2-5 players, 25 minutes
Hello, dear readers! I’m back from a rather lengthy hiatus, and in the spirit of catching up, I’m going to review the winner of the Spiel des Jahres… from last year.
For those of you who don’t know, the Spiel des Jahres is the German “Game of the Year” award. It’s a big deal—a nomination can generate hundred if not thousands of sales for the nominee, and winning the award can net hundreds of thousands of new sales. I’ve been told that the winning game will even be found in supermarkets across Germany, and to this day I have no idea if those people were joking.
It’s one of the most respected board game awards around, but before you think that means it’s a “greatest hits” list from 1978 to the present, keep in mind that it favors lighter, European-style games. That generally means a focus on game mechanisms, an abstracted theme, and indirect player interaction. Moreover, the award is generally given to lighter, more family-friendly games.
Last year, the award went to Hanabi, a small card game by designer Antoine Bauza. In Hanabi, the players take on the role of technicians trying to pull off a fireworks display. To do so, they must take turns playing cards from their hands, and each of five colored piles must be built, in order, from one through five. You all lose the game if three mistakes are made. Otherwise, the game ends one full round after the draw pile runs out of cards. Then, you tally up the highest valued card in each pile to get a score.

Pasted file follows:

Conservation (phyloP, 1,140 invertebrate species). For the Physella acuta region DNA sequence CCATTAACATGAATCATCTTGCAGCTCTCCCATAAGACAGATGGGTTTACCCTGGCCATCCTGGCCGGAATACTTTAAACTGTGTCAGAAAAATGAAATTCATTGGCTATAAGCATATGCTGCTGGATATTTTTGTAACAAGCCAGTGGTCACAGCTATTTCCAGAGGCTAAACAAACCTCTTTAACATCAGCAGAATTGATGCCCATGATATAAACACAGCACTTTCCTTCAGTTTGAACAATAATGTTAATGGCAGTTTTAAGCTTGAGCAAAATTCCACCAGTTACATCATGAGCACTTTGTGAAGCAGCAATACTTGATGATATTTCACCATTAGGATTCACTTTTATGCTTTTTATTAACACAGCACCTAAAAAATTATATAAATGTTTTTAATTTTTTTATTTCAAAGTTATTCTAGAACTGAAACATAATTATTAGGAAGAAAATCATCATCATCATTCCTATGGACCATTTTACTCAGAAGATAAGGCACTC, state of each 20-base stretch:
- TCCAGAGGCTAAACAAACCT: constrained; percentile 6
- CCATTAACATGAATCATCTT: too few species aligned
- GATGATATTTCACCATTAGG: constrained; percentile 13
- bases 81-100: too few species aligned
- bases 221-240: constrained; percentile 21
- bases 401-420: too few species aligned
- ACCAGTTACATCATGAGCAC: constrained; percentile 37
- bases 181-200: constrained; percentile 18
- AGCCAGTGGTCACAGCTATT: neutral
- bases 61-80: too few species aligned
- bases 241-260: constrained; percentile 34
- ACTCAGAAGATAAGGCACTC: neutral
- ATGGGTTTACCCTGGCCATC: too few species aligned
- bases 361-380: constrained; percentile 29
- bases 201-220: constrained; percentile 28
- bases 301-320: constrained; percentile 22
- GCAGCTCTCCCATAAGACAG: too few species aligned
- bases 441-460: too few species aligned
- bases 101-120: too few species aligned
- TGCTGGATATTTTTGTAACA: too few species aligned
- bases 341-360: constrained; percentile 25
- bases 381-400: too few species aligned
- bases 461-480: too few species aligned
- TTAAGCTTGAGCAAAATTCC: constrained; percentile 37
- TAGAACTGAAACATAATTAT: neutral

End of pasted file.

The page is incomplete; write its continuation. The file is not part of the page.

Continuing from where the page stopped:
What makes it tricky is that you play with your cards facing away from you. You get to see everyone else’s cards, but not your own. Players can give hints to one another, but only in very restricted ways. I think this is downright brilliant because, more than any other game I’ve played, it makes the players want to cheat. Let me explain.